Passport fairs taking place in Plano following closure of Collin County offices

3

Two passport fairs are scheduled in Plano after the U.S. Department of State removed the Collin County District Clerk’s office from its list of approved facilities.

The fairs will allow people to apply for a passport and will take place at the following times at the Northwest Plano post office, located at 3905 Hedgcoxe Road, Plano:

  • 8 a.m.-2 p.m. July 6
  • 8 a.m.-1 p.m. July 20

No appointments are needed for the fairs.

The Collin County passport offices closed in March following a federal passport fraud investigation. Since then, some passport offices, such as the Frisco Public Library passport center, have reported being inundated with applications.

U.S. Rep. Van Taylor, R-Plano, helped to organize the passport fairs while his office works with the state department to find a long-term solution, according to a news release.

“Many constituents have reached out to me regarding access to the passport services,” Taylor said in a statement. “Advocating on their behalf, I’m pleased the state department as well as the U.S. Postal Service are working with me on these short-term fixes to help alleviate any backlog while we work toward a permanent solution.”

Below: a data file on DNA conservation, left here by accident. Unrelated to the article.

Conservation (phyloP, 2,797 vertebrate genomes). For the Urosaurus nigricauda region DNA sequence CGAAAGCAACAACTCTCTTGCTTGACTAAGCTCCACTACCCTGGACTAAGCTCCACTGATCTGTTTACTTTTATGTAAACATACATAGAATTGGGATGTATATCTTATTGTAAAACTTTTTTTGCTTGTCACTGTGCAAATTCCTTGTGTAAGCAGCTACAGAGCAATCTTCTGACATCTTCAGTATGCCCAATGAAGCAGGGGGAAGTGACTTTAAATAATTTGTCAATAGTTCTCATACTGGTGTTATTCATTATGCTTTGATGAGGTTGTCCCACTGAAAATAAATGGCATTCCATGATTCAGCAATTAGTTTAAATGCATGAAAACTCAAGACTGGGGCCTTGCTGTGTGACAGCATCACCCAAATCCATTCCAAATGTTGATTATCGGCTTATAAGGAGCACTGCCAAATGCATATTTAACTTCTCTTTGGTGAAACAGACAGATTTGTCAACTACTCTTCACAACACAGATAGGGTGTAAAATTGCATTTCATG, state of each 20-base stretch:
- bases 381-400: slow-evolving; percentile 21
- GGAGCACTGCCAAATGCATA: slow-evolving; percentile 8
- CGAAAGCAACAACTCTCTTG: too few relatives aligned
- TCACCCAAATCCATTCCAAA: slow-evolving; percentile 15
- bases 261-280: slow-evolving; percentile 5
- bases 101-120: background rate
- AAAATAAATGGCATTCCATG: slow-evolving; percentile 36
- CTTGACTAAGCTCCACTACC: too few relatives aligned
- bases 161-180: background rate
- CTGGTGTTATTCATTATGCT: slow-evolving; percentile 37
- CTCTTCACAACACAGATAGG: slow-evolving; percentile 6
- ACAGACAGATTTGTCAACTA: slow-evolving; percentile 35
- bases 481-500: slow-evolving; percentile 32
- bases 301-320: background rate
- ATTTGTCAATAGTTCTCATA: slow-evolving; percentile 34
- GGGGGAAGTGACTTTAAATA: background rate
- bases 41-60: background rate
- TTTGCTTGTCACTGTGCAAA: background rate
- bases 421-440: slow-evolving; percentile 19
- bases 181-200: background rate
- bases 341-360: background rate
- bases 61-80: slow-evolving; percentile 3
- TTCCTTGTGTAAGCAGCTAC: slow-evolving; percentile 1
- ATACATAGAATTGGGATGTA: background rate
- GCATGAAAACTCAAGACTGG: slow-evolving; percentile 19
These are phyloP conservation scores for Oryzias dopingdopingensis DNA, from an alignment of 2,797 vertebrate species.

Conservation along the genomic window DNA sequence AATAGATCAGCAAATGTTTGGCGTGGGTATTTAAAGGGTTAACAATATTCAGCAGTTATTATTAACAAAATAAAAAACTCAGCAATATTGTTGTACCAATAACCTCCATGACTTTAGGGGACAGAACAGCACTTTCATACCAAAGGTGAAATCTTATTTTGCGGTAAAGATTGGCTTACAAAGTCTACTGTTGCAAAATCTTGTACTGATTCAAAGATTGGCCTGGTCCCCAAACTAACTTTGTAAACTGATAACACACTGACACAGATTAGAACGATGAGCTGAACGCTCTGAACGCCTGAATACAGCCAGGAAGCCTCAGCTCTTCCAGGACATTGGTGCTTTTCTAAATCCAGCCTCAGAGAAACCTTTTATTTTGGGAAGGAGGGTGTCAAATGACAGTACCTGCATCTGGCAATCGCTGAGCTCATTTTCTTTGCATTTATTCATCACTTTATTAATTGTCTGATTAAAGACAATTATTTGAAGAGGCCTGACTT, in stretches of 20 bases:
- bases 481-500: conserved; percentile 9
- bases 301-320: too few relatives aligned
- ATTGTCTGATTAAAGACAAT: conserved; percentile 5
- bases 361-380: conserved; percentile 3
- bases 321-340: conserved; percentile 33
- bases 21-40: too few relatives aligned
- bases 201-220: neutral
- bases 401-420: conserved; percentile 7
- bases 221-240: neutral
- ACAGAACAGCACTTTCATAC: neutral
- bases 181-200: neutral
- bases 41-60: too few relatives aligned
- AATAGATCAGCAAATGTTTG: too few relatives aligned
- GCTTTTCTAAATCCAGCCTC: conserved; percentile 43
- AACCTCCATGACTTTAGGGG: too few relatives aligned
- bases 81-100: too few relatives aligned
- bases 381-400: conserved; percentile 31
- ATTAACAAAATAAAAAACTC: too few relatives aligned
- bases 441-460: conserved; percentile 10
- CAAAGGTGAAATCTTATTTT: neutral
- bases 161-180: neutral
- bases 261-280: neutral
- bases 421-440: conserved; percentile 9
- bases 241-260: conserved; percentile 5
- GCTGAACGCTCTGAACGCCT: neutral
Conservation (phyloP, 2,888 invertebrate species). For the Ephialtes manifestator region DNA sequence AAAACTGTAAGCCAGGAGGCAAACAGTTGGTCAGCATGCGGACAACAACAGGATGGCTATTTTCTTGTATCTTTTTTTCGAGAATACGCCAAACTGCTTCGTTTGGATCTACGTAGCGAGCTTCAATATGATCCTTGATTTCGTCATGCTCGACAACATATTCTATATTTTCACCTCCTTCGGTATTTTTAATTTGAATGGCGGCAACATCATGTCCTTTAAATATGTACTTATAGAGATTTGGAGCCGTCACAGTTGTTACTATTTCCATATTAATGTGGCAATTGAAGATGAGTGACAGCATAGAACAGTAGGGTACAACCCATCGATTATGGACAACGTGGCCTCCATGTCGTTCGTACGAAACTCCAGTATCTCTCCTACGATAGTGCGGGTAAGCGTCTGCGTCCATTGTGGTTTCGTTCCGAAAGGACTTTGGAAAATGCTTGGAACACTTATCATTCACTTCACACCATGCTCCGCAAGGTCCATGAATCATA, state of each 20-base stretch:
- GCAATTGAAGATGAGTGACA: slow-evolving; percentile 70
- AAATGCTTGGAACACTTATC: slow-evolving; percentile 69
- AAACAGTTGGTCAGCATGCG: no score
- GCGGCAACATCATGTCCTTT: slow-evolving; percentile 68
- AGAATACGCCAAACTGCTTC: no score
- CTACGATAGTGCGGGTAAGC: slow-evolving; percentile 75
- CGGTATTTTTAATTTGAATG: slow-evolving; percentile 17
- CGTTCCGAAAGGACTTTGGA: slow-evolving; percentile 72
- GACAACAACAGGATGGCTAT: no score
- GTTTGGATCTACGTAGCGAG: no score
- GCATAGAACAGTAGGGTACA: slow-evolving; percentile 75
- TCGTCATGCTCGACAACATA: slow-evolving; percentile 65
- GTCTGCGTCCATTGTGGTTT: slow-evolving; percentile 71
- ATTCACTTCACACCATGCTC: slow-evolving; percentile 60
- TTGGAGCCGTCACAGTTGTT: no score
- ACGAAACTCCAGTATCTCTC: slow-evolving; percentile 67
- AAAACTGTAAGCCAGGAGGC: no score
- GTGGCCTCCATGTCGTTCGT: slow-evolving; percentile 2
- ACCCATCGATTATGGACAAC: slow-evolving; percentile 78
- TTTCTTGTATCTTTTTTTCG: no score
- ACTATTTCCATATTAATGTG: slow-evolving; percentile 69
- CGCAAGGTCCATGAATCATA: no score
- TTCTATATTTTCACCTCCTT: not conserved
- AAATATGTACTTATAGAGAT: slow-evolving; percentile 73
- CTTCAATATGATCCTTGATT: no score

Share this story
3 comments
COMMENT
  1. Esam A Obiedat

    I was there 8:00 AM and there was more than 100 people waiting in the line! I turned back and scheduled for an appointment at USPS website.

Leave A Reply

Lindsey Juarez
Lindsey has been involved in newspapers in some form since high school. She graduated magna cum laude from the University of Texas at Arlington in 2014 with a degree in Journalism. While attending UTA, she worked for The Shorthorn, the university's award-winning student newspaper. She was hired as Community Impact Newspaper's first Frisco reporter in 2014. Less than a year later, she took over as the editor of the Frisco edition. Since then, she has covered a variety of topics and issues important to the community, including the city's affordable housing shortage, the state's controversial A-F school accountability system and the city's "Bury the Lines" efforts.
Back to top